The truth about prescription opioids and addiction
U.S. Sen. Claire McCaskill said Wednesday that a new report shows that the U.S. Drug Enforcement Administration failed to hold major drug distributors accountable as prescription opioids poured into Missouri from 2012 to 2017.
McCaskill’s office compiled the report because she is the top Democrat on the U.S. Senate Homeland Security and Governmental Affairs Committee. The report shows that the three top opioid distributors reported wildly different numbers of suspicious shipments to the DEA, and the federal agency didn’t use its most potent enforcement tool — the immediate suspension order — to stop distributors from making questionable shipments.
“What the report finds very clearly is something is wrong with the application of the law as it relates to reporting potential problematic distributions,” said McCaskill. “Because clearly the law is not being applied the same way among these three major distributors, and it calls into question how effective the DEA is being in terms of overseeing the distribution of opioids in this country. ”
DEA spokesman Rusty Payne said the agency has initiated about 1,500 cases and made about 2,000 arrests a year over the last seven years. It also ramped up its drug diversion squads from 46 in 2012 to 77 today to address the opioid crisis.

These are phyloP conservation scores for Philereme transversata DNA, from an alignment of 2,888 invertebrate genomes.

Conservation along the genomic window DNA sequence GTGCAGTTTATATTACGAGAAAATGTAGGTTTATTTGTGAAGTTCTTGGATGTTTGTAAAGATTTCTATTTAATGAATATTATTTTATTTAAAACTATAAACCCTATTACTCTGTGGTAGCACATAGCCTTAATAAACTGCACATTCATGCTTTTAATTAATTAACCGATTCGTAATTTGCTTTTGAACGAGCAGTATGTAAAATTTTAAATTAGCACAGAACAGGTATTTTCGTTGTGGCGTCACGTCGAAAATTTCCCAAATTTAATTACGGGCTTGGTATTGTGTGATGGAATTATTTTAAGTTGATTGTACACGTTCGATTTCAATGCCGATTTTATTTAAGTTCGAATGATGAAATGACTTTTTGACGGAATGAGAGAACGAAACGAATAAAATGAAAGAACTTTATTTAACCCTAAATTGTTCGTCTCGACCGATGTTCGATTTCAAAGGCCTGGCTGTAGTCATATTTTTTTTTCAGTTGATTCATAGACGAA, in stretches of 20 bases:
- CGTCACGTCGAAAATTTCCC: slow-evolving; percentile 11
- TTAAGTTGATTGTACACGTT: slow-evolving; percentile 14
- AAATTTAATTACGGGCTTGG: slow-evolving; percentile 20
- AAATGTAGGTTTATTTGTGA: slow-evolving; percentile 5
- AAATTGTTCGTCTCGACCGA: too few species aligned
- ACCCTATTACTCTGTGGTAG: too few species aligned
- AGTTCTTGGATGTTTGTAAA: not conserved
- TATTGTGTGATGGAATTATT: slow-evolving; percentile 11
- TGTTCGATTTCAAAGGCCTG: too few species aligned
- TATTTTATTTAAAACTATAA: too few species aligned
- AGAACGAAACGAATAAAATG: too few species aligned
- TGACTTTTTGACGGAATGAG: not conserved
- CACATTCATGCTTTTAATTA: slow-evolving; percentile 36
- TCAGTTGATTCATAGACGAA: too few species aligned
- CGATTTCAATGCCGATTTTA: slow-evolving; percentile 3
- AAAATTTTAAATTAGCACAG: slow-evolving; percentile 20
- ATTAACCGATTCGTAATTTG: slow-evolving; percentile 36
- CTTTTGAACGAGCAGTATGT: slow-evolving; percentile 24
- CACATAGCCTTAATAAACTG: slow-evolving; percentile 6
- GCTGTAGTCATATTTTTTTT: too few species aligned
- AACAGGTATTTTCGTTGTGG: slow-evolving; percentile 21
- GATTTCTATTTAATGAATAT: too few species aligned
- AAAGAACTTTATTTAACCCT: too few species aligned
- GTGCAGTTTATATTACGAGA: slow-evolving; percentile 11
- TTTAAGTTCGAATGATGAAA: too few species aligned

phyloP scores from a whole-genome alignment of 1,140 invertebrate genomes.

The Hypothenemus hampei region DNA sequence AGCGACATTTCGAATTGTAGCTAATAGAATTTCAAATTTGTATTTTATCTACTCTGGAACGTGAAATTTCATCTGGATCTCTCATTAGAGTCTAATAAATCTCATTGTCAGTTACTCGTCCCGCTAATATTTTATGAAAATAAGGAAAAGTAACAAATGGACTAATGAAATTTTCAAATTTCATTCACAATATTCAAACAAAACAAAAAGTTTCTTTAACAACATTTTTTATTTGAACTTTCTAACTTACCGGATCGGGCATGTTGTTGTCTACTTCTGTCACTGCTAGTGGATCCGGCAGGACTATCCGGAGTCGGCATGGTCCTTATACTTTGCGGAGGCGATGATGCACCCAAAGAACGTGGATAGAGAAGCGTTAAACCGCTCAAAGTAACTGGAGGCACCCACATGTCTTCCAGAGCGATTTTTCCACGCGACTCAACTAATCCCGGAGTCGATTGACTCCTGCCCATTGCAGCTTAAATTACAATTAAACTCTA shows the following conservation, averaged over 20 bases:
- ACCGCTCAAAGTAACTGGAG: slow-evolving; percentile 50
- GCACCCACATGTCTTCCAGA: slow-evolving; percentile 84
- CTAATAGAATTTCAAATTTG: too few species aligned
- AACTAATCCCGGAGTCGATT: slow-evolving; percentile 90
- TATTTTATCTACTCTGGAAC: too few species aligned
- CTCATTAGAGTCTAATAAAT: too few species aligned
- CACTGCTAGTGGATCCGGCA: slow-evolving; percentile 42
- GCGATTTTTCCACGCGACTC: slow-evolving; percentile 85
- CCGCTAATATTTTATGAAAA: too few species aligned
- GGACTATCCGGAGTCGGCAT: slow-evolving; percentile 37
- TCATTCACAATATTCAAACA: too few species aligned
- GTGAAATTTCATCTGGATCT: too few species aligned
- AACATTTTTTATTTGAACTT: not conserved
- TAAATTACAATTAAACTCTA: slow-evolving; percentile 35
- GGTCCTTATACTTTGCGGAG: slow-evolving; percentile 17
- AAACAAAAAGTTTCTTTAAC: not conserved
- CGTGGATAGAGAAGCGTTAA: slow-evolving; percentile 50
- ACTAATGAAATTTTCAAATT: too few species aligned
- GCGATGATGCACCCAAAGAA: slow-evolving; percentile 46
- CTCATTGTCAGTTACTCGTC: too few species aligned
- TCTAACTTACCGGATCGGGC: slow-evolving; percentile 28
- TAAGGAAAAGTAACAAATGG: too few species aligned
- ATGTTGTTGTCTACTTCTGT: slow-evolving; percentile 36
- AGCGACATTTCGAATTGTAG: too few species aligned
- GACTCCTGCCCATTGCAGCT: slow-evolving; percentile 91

“This is a huge part of what we’re doing right now,” Payne said.
But McCaskill’s report suggests the agency has come down harder on smaller players like doctors and pharmacies than it did on the major drug distributors that shipped them prescription opioids.
The report says McKesson, Cardinal Health and AmerisourceBergen, the three giants of the pharmaceutical drug distribution industry, shipped 1.6 billion doses of opioids to Missouri from 2012 to 2017. That works out to 260 doses for each person in the state.
Some of those drugs were stolen, diverted or sold to people who weren’t medically supposed to be using them, helping fuel an opioid epidemic that causes hundreds of deaths a year and has increased overdose-related trips to Missouri emergency rooms by more than 20 percent.
Disciplinary orders from the Missouri Board of Pharmacy show that employees at Walgreens and CVS locations in Kansas City and Independence were caught stealing tens of thousands of opioid pills for personal use or to sell on the black market.
Under federal law, drug distributors are required to report to the DEA orders of controlled substances that are suspicious because of their size or frequency, or just because they’re out of the ordinary for that particular pharmacy. But the three biggest distributors had very different records of doing that in Missouri during those years.
AmerisourceBergen and McKesson shipped about the same number of opioid dosage units to Missouri during those years, but AmerisourceBergen told the committee it made 224 suspicious order reports related to those shipments to the DEA, while McKesson made 16,714 reports. Cardinal Health, which shipped about half as many units to Missouri as the other two, made 5,125 reports.
“Someone is doing this wrong,” McCaskill said, “and the fact that we had to uncover this as part of an investigation and the DEA is not on top of this and doesn’t have a good explanation for it is really concerning.”